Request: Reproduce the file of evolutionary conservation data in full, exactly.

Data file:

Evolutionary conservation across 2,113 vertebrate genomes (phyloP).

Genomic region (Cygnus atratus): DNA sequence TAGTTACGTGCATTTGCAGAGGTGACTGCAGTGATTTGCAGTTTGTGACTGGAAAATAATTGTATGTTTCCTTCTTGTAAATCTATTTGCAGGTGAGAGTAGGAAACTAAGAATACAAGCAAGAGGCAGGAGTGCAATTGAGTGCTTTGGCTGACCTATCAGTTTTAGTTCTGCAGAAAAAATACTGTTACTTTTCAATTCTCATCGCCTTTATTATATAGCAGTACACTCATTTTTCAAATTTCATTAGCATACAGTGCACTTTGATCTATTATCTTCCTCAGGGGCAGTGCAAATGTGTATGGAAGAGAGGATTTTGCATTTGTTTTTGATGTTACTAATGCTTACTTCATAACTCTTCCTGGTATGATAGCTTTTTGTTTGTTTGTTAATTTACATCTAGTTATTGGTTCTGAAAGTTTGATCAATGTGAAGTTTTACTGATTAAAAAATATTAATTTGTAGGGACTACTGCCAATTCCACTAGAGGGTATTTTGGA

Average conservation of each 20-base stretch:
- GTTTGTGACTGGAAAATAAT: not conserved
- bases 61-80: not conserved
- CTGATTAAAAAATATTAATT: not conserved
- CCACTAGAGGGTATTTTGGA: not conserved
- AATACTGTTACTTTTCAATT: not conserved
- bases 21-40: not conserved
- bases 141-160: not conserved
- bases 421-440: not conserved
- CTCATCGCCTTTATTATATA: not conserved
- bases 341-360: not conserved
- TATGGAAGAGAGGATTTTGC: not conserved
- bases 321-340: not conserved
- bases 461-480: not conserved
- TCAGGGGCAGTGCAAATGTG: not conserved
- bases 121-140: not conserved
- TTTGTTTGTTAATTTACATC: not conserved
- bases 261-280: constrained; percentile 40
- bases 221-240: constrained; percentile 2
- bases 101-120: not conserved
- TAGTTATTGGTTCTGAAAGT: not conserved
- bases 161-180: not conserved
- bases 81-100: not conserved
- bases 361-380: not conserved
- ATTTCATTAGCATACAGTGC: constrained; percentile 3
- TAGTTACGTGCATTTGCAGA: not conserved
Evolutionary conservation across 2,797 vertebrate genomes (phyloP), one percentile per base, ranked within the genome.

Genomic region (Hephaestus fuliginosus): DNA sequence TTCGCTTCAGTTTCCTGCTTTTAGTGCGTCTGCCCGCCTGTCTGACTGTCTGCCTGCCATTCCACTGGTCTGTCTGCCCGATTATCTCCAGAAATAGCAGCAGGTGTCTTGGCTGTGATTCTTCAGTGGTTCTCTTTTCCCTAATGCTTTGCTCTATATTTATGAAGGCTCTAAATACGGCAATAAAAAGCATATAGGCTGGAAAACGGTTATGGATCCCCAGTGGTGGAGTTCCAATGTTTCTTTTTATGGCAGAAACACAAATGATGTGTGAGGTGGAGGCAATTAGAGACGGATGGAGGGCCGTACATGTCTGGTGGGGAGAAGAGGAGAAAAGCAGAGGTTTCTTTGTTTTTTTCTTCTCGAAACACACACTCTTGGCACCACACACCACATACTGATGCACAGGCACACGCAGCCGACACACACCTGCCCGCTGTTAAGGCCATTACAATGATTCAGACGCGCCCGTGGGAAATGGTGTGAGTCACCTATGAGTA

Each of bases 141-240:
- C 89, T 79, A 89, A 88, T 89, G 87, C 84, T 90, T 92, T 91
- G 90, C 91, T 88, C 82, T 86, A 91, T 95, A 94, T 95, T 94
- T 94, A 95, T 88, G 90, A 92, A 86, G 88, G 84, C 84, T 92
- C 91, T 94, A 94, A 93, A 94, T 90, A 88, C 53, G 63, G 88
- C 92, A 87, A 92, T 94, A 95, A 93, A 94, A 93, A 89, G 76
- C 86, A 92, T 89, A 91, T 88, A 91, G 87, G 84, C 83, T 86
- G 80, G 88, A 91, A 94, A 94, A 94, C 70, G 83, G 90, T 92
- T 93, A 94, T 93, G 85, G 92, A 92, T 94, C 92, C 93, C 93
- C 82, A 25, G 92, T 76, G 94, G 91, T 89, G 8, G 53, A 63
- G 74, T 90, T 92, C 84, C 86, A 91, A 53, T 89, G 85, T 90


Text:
Evolutionary conservation across 2,113 vertebrate genomes (phyloP).

Genomic region (Cygnus atratus): DNA sequence TAGTTACGTGCATTTGCAGAGGTGACTGCAGTGATTTGCAGTTTGTGACTGGAAAATAATTGTATGTTTCCTTCTTGTAAATCTATTTGCAGGTGAGAGTAGGAAACTAAGAATACAAGCAAGAGGCAGGAGTGCAATTGAGTGCTTTGGCTGACCTATCAGTTTTAGTTCTGCAGAAAAAATACTGTTACTTTTCAATTCTCATCGCCTTTATTATATAGCAGTACACTCATTTTTCAAATTTCATTAGCATACAGTGCACTTTGATCTATTATCTTCCTCAGGGGCAGTGCAAATGTGTATGGAAGAGAGGATTTTGCATTTGTTTTTGATGTTACTAATGCTTACTTCATAACTCTTCCTGGTATGATAGCTTTTTGTTTGTTTGTTAATTTACATCTAGTTATTGGTTCTGAAAGTTTGATCAATGTGAAGTTTTACTGATTAAAAAATATTAATTTGTAGGGACTACTGCCAATTCCACTAGAGGGTATTTTGGA

Average conservation of each 20-base stretch:
- GTTTGTGACTGGAAAATAAT: not conserved
- bases 61-80: not conserved
- CTGATTAAAAAATATTAATT: not conserved
- CCACTAGAGGGTATTTTGGA: not conserved
- AATACTGTTACTTTTCAATT: not conserved
- bases 21-40: not conserved
- bases 141-160: not conserved
- bases 421-440: not conserved
- CTCATCGCCTTTATTATATA: not conserved
- bases 341-360: not conserved
- TATGGAAGAGAGGATTTTGC: not conserved
- bases 321-340: not conserved
- bases 461-480: not conserved
- TCAGGGGCAGTGCAAATGTG: not conserved
- bases 121-140: not conserved
- TTTGTTTGTTAATTTACATC: not conserved
- bases 261-280: constrained; percentile 40
- bases 221-240: constrained; percentile 2
- bases 101-120: not conserved
- TAGTTATTGGTTCTGAAAGT: not conserved
- bases 161-180: not conserved
- bases 81-100: not conserved
- bases 361-380: not conserved
- ATTTCATTAGCATACAGTGC: constrained; percentile 3
- TAGTTACGTGCATTTGCAGA: not conserved
Evolutionary conservation across 2,797 vertebrate genomes (phyloP), one percentile per base, ranked within the genome.

Genomic region (Hephaestus fuliginosus): DNA sequence TTCGCTTCAGTTTCCTGCTTTTAGTGCGTCTGCCCGCCTGTCTGACTGTCTGCCTGCCATTCCACTGGTCTGTCTGCCCGATTATCTCCAGAAATAGCAGCAGGTGTCTTGGCTGTGATTCTTCAGTGGTTCTCTTTTCCCTAATGCTTTGCTCTATATTTATGAAGGCTCTAAATACGGCAATAAAAAGCATATAGGCTGGAAAACGGTTATGGATCCCCAGTGGTGGAGTTCCAATGTTTCTTTTTATGGCAGAAACACAAATGATGTGTGAGGTGGAGGCAATTAGAGACGGATGGAGGGCCGTACATGTCTGGTGGGGAGAAGAGGAGAAAAGCAGAGGTTTCTTTGTTTTTTTCTTCTCGAAACACACACTCTTGGCACCACACACCACATACTGATGCACAGGCACACGCAGCCGACACACACCTGCCCGCTGTTAAGGCCATTACAATGATTCAGACGCGCCCGTGGGAAATGGTGTGAGTCACCTATGAGTA

Each of bases 141-240:
- C 89, T 79, A 89, A 88, T 89, G 87, C 84, T 90, T 92, T 91
- G 90, C 91, T 88, C 82, T 86, A 91, T 95, A 94, T 95, T 94
- T 94, A 95, T 88, G 90, A 92, A 86, G 88, G 84, C 84, T 92
- C 91, T 94, A 94, A 93, A 94, T 90, A 88, C 53, G 63, G 88
- C 92, A 87, A 92, T 94, A 95, A 93, A 94, A 93, A 89, G 76
- C 86, A 92, T 89, A 91, T 88, A 91, G 87, G 84, C 83, T 86
- G 80, G 88, A 91, A 94, A 94, A 94, C 70, G 83, G 90, T 92
- T 93, A 94, T 93, G 85, G 92, A 92, T 94, C 92, C 93, C 93
- C 82, A 25, G 92, T 76, G 94, G 91, T 89, G 8, G 53, A 63
- G 74, T 90, T 92, C 84, C 86, A 91, A 53, T 89, G 85, T 90